Antiracism In Cuba: The Unfinished Revolution
(eBook)

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Published
The University of North Carolina Press, 2016.
Format
eBook
ISBN
9781469626734
Status
Available Online

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Language
English

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Citations

APA Citation, 7th Edition (style guide)

Devyn Spence Benson., & Devyn Spence Benson|AUTHOR. (2016). Antiracism In Cuba: The Unfinished Revolution . The University of North Carolina Press.

Chicago / Turabian - Author Date Citation, 17th Edition (style guide)

Devyn Spence Benson and Devyn Spence Benson|AUTHOR. 2016. Antiracism In Cuba: The Unfinished Revolution. The University of North Carolina Press.

Chicago / Turabian - Humanities (Notes and Bibliography) Citation, 17th Edition (style guide)

Devyn Spence Benson and Devyn Spence Benson|AUTHOR. Antiracism In Cuba: The Unfinished Revolution The University of North Carolina Press, 2016.

MLA Citation, 9th Edition (style guide)

Devyn Spence Benson, and Devyn Spence Benson|AUTHOR. Antiracism In Cuba: The Unfinished Revolution The University of North Carolina Press, 2016.

Note! Citations contain only title, author, edition, publisher, and year published. Citations should be used as a guideline and should be double checked for accuracy. Citation formats are based on standards as of August 2021.

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Grouped Work ID5f905142-645a-b893-6677-7fdccd12d72c-eng
Full titleantiracism in cuba the unfinished revolution
Authorbenson devyn spence
Grouping Categorybook
Last Update2024-05-15 02:01:12AM
Last Indexed2024-05-21 04:01:25AM

Book Cover Information

Image Sourcehoopla
First LoadedNov 13, 2023
Borrowed OnMay 16, 2024

Hoopla Extract Information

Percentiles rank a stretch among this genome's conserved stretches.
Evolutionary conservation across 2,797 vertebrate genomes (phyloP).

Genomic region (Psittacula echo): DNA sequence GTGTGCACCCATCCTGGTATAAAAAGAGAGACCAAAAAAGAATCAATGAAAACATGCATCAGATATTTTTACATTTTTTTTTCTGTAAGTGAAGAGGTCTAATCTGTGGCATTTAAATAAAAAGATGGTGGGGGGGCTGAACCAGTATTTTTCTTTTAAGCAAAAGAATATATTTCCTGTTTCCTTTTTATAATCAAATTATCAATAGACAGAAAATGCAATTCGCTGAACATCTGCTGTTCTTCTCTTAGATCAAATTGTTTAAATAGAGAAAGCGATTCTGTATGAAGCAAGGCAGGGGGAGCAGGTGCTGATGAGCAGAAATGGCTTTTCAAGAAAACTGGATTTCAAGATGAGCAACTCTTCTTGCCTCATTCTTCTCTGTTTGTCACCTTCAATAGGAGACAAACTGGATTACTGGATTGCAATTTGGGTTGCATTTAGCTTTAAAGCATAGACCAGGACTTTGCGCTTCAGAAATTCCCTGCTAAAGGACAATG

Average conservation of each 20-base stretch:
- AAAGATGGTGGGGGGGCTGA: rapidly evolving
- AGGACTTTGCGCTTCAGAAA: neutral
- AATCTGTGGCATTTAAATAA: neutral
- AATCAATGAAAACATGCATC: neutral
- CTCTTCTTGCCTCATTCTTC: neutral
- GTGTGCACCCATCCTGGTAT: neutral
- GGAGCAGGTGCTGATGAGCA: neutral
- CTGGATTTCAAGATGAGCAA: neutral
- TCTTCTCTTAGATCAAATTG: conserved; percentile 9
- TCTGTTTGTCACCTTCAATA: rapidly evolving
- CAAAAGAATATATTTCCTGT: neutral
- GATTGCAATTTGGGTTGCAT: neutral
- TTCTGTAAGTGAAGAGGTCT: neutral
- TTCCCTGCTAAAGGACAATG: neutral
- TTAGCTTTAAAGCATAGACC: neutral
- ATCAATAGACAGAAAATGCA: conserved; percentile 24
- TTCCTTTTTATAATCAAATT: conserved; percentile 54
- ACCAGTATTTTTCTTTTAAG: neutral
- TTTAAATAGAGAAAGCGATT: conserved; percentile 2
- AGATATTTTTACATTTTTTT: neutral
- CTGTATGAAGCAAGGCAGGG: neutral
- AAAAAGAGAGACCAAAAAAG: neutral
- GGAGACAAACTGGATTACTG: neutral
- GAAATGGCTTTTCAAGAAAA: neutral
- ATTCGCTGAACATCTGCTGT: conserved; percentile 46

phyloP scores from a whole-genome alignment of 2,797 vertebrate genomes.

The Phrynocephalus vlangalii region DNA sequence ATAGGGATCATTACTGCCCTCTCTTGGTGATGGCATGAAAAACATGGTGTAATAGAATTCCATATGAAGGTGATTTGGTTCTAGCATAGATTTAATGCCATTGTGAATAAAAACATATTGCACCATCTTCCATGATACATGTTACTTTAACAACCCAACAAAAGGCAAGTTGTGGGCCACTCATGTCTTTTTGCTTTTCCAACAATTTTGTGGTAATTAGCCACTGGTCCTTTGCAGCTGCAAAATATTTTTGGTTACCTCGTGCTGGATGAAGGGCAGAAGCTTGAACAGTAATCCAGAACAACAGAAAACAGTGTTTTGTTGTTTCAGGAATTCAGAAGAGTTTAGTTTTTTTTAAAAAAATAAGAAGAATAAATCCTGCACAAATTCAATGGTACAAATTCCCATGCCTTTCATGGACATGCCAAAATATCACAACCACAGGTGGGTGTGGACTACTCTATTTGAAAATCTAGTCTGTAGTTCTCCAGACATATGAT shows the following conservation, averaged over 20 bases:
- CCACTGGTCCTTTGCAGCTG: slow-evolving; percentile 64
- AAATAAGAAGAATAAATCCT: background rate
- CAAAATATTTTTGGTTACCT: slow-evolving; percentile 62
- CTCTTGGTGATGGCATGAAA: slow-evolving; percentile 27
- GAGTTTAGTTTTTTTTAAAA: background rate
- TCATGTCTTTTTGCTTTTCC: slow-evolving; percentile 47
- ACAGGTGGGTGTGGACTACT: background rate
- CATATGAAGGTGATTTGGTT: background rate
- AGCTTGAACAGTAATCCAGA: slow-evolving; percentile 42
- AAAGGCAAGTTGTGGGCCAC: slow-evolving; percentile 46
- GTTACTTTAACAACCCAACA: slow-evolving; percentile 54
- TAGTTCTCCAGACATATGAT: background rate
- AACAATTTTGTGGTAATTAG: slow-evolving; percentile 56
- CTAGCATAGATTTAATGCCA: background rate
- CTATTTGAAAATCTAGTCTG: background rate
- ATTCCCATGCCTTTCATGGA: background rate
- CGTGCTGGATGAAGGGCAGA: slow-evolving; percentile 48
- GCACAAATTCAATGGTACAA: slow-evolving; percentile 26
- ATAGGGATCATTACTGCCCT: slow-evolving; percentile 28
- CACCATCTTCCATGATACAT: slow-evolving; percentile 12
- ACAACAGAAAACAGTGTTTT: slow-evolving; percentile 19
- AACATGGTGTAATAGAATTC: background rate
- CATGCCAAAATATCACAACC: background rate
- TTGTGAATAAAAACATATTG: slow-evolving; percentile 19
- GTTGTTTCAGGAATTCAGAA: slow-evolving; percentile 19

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    [synopsis] => Analyzing the ideology and rhetoric around race in Cuba and south Florida during the early years of the Cuban revolution, Devyn Spence Benson argues that ideas, stereotypes, and discriminatory practices relating to racial difference persisted despite major efforts by the Cuban state to generate social equality. Drawing on Cuban and U.S. archival materials and face-to-face interviews, Benson examines 1960s government programs and campaigns against discrimination, showing how such programs frequently negated their efforts by reproducing racist images and idioms in revolutionary propaganda, cartoons, and school materials. Building on nineteenth-century discourses that imagined Cuba as a raceless space, revolutionary leaders embraced a narrow definition of blackness, often seeming to suggest that Afro-Cubans had to discard their blackness to join the revolution. This was and remains a false dichotomy for many Cubans of color, Benson demonstrates. While some Afro-Cubans agreed with the revolution's sentiments about racial transcendence--"not blacks, not whites, only Cubans--others found ways to use state rhetoric to demand additional reforms. Still others, finding a revolution that disavowed blackness unsettling and paternalistic, fought to insert black history and African culture into revolutionary nationalisms. Despite such efforts by Afro-Cubans and radical government-sponsored integration programs, racism has persisted throughout the revolution in subtle but lasting ways.
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